Roman was 12 when the Germans came to his town. The killing began at once, and the dead included the chief of police, the two doctors and both Polish and Jewish leaders.
Late in 1941 Roman was deported to the ghetto in Lodz. 'My mother and I, the youngest of her seven children, were the only ones left. Most of my family had been taken to the death camp at Chelmno. My mother and I looked like living skeletons. Those black-edged notices that used to be posted on walls and printed in the papers when somebody had died, they were called 'Klapsedras'. In the ghetto, Klapsedras were what thin and frail people like us were called. It wasn't easy for a Klapsedra to talk. Talking needed energy. So I wrote down my thoughts and feelings instead, and only the few people I could trust were allowed to read them.
'My mother's health was worse than mine. She began to find it hard to walk to her work (repairing German soldiers' uniforms) and could only manage to get there with help. In the spring of 1942 the SS ordered us to be put on the cart, which meant being taken away to be killed. My mother told me to jump off the cart and run. Be brave, she told me, Save your life. I did as I was told, and managed to get back unnoticed to the room where we'd been living. I crawled under the single eiderdown and slept for a long time. When I woke up, one of our neighbours gave me hot water to drink and a piece of bread.'
Roman, who worked in the ghetto's metal factory, was now 'adopted' by an adult fellow-worker and his family, though Roman was expected to share his meagre ration of food with them and do the housework before going to the factory. 'Instinct told me to agree to it: it would help me to survive.' But the day came when the metalworkers were put on the train to Auschwitz - one of the last deportations from the Lodz ghetto. 'Only 500 of us - Jewish men, women and boys - escaped the gas chambers. Our metalworking skills made us useful in a munitions factory.'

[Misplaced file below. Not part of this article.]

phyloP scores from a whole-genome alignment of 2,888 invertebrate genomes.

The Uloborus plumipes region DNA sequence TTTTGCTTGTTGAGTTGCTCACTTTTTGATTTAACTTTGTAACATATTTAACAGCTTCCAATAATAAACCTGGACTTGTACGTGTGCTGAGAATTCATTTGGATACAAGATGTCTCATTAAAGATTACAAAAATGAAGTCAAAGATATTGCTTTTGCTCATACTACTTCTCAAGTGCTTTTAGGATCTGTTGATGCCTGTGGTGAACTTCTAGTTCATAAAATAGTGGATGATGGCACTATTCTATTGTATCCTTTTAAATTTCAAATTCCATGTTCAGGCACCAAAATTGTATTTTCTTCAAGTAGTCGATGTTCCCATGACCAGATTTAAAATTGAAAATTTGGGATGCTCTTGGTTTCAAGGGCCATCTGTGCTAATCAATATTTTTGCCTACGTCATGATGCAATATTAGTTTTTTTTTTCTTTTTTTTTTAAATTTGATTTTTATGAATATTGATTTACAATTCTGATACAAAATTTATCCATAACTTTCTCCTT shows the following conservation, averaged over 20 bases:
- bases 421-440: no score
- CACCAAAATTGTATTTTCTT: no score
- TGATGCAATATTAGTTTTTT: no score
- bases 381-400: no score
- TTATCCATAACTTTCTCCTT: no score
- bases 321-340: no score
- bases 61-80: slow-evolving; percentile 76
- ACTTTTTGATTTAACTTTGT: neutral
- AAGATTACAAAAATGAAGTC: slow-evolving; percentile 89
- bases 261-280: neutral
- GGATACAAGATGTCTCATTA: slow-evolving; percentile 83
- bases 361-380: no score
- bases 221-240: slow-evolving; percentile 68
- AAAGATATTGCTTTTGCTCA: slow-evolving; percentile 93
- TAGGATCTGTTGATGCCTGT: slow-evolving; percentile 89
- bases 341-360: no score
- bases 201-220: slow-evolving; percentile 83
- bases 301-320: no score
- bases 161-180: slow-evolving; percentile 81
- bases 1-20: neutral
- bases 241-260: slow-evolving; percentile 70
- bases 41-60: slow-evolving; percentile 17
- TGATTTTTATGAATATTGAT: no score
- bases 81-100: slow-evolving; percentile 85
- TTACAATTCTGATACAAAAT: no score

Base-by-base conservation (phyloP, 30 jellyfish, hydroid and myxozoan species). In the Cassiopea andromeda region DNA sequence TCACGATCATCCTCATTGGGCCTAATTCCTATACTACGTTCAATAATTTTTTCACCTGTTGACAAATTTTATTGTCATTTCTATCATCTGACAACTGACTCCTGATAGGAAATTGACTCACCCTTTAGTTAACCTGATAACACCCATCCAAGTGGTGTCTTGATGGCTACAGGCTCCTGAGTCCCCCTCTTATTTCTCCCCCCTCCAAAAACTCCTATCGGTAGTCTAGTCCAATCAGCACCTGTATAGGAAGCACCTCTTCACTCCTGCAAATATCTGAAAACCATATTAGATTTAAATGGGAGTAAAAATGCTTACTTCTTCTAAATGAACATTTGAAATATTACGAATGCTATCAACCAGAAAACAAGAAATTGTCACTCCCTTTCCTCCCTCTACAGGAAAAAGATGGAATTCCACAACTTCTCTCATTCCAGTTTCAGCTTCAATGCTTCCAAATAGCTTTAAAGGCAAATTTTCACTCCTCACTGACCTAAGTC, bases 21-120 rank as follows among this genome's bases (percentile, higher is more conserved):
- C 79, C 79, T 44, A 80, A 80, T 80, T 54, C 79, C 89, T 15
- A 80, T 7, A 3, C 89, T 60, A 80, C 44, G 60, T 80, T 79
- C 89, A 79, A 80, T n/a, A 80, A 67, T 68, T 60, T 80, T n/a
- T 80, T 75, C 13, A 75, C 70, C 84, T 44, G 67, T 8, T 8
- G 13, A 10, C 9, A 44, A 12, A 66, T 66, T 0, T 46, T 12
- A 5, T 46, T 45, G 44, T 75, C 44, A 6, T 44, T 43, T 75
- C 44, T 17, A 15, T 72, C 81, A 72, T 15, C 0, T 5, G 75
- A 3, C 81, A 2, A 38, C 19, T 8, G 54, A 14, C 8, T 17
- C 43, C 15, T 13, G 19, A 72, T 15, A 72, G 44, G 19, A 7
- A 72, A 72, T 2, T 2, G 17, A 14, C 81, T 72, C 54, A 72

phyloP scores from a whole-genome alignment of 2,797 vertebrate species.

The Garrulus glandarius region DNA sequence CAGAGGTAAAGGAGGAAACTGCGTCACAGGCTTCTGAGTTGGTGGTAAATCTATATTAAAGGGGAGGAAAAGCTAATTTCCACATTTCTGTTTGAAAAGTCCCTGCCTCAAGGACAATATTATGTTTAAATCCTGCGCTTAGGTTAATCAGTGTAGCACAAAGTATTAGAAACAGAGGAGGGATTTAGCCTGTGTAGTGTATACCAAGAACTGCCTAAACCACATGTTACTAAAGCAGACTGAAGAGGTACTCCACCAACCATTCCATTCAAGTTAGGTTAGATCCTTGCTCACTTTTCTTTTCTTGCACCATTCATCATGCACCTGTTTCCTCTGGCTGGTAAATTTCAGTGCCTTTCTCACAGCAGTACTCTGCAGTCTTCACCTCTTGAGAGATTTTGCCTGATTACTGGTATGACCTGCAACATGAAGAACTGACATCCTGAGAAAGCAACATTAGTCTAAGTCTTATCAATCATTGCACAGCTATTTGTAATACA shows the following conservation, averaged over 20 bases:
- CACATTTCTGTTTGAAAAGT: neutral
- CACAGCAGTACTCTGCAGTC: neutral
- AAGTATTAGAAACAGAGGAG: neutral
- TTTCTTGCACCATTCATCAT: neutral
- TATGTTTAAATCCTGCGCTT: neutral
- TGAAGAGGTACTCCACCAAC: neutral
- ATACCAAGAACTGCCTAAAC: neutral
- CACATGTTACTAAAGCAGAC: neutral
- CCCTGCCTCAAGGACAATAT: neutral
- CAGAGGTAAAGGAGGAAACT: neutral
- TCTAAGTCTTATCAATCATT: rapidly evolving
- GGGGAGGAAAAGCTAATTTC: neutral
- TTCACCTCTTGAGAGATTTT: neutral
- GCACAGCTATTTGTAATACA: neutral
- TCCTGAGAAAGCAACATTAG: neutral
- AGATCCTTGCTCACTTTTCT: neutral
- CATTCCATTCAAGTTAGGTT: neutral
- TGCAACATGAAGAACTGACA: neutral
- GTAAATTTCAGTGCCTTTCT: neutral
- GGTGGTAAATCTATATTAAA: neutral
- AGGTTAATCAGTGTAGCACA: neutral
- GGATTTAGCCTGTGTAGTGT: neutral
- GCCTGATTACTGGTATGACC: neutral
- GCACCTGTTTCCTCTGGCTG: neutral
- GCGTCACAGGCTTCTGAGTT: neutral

Roman ended up working in a labour camp in Dresden. The workers manufactured bullets in an airless basement, and slept in a dormitory above. When the Allies bombed Dresden, the building was hit, but the dormitories remained intact. The workers were sent off to collect people who had died in the bombing; they came back smelling bad, and the smell stayed with them and hung about the dormitory. 'It was suffocating,' Roman remembers.
He also remembers friction between the slave labourers themselves. One of them, a man called Josef, had been in Auschwitz for 2 years and was so marked by the experience that he seemed frightening. One day another inmate tried to take Roman's bread ration from him. Josef knocked the inmate down; then he took a bite out of the rescued bread himself, handed the remainder back to Roman, and walked away without a word.
When the Allied forces were advancing through Germany liberating the camps, the SS marched the prisoners out of Dresden. At one point, as they approached the outskirts of the city, 'they made us sit down in a little square paved with cobblestones. The Germans came out of the houses to stare at us. The SS wanted to entertain these onlookers, so they threw bits of carrot and turnip among us, hoping that we would fight and claw for the food. But we didn't. Hungry though we were, we passed the word round: Behave with dignity. The SS were furious, and began kicking us to make us move.'